In today’s super-competitive economy and meritocracy, the value of an individual to society is measured by his or her income/wealth, educational attainment, professional contributions, online karma points, expert status and IQ/SAT scores. To have a lot of Karma means your contributions and opinions are valued by others; therefore, in the court of online public option, you’re an important person.
The left, starved for crisis, is looking for any excuse, no matter how small, for things to get worse. Recent examples include Carl Ichan’s alleged stock tips or BNP Paribas’ “secret weapon” to “violate U.S. sanctions against Sudan”. This is the apex of minutia. The absence of news has become news.
From Ross Douthat:
And I just don’t quite know what he’s talking about, because in our culture — Western, English-speaking, American — the traditional iconography of masculine heroism doesn’t really resemble this “Grand Theft Auto”/”Scarface” description at all. I mean, yes, if the “tradition” you have in mind is Pashtun honor killings, then I agree, traditional masculinity would be better off extinct. But where American society is concerned, when I look at the sewers of misogyny or the back alleys of “bro” culture, I mostly see men in revolt against both feminism and our culture’s older images of masculine strength and self-possession, not men struggling to inhabit the latter tradition, or live up to its impossible/immoral demands.
Ross Douthat is right about ‘traditional masculinity’ dying off or being re-defined. Unlike the last generation, in the collective American psyche, the idols of this generation are not macho men as embodied by Arnold and Stallone or glam/hair metal frontmen like Poison’s Bret Michaels, but beta-male INFP public figures and scientists such as Bill Nye, physicists like Neal Degrase Tyson, quirky YouTube celebrities and alternative comedy, baby-faced actors like Seth Rogan, and sociologists and provocateurs like Steven Pinker and Charles Murray. Even Malcom Gladwell is too alpha male and not empirical enough. This is because the millennials are smarter and more discriminating than any earlier generation, possibly due to the Flynn Effect, more rigorous schooling, and society’s recent preference of intellect over brawn. Many millennials, especially the older ones, look up to geniuses, the internet elite and socialites more than actors, athletes and singers. Doing work and practice has ceded to conceptualizing, generalizing and theorizing and whoever has the biggest theory, however impractical or esoteric, is the ‘winner’. In the smartist era of stocks always going up, to be an expert or an authority in a field is the pinnacle human achievement, but to try and come up short will subject one to considerable scorn and derision for being a poseur. We lavish praise and adulation on these empiricists and theoreticians, like ancient gods of the past, for their approval and in the hope that their powers can rub off on us. The beta male, a construct of the millennial generation, worships authenticity and experience, whether it’s a businessman like Warren Buffet, a rapper like 50 cent, a day trader that makes a lot of money, an expert of quantitative finance, a hedge fund manager like Steve Cohen or a physicist like Sean Carroll.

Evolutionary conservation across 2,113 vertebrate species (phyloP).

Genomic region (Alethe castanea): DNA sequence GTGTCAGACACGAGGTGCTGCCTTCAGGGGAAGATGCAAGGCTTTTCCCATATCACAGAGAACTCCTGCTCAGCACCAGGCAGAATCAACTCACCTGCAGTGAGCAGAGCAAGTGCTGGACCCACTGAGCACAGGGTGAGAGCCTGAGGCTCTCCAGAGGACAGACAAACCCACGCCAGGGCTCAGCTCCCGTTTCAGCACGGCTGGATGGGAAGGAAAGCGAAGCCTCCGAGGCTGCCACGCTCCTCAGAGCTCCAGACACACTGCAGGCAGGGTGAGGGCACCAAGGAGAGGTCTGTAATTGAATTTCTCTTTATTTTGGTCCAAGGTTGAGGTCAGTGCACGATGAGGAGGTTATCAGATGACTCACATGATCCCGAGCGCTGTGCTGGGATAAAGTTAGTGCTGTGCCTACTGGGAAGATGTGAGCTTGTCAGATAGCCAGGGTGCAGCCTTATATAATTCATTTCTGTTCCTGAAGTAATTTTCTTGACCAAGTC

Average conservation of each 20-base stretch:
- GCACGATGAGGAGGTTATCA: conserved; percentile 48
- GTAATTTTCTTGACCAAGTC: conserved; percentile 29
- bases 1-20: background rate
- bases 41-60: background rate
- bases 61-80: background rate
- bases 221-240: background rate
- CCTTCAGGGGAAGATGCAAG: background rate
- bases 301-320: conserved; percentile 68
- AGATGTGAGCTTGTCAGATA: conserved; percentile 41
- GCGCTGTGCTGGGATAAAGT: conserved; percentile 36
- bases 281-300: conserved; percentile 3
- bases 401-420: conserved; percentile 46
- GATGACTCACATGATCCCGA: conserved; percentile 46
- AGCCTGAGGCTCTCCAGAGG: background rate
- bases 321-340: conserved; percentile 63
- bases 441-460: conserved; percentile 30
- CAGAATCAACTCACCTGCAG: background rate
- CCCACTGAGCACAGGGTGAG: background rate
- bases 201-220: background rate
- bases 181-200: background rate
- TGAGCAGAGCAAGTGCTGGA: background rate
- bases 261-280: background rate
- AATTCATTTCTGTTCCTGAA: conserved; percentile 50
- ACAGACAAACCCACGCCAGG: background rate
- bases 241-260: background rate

Seems like the world is changing faster than we can keep up. People are getting smarter and richer than ever as stocks keep going up. So much wealth to be had. So much stuff going on. We’re in a productivity and technology revolution. A paradigm shift or polar reversal where the rules of the game are being re-written. An economic boom where few seem to participate, yet so much wealth is being created. As quoted by Louis CK, ‘everything is wonderful and no one is happy’ As measured by technological progress and wealth, we are in the best of times and yet so many people seem to be permanently wedged between the cracks like coins under the cushion of a couch.
Our schools should not lower standards, they should raise them, for those capable of doing college work, whatever their race. At the same time, we must recognize that many cannot meet that standard, and we should be prepared to teach them to their abilities and give them sound fundamentals for life.
Though, in fairness and with respect, I can’t think of any worse way to spend college than laboring over Heidegger for fun. Maybe if you take a shot every time you don’t understand something. Seriously, kids, you’re 20 years old. Live a little.
That’s because those who are’t interested in that stuff are less likely to go to college or more likely to not finish. In the smartist era, with stocks at historic highs and interest rates never going up again, people want to do things that make them smarter because that’s how you move up the socioeconomic ladder and gain approval from your peers, in accordance with Maslow’s hierarchy of needs. It’s not like any earlier decade like 80’s and 90’s when students liked to party and listen to pop music; many still do, but not like before. Times have changed. The youth are more serious, quixotic and introspective.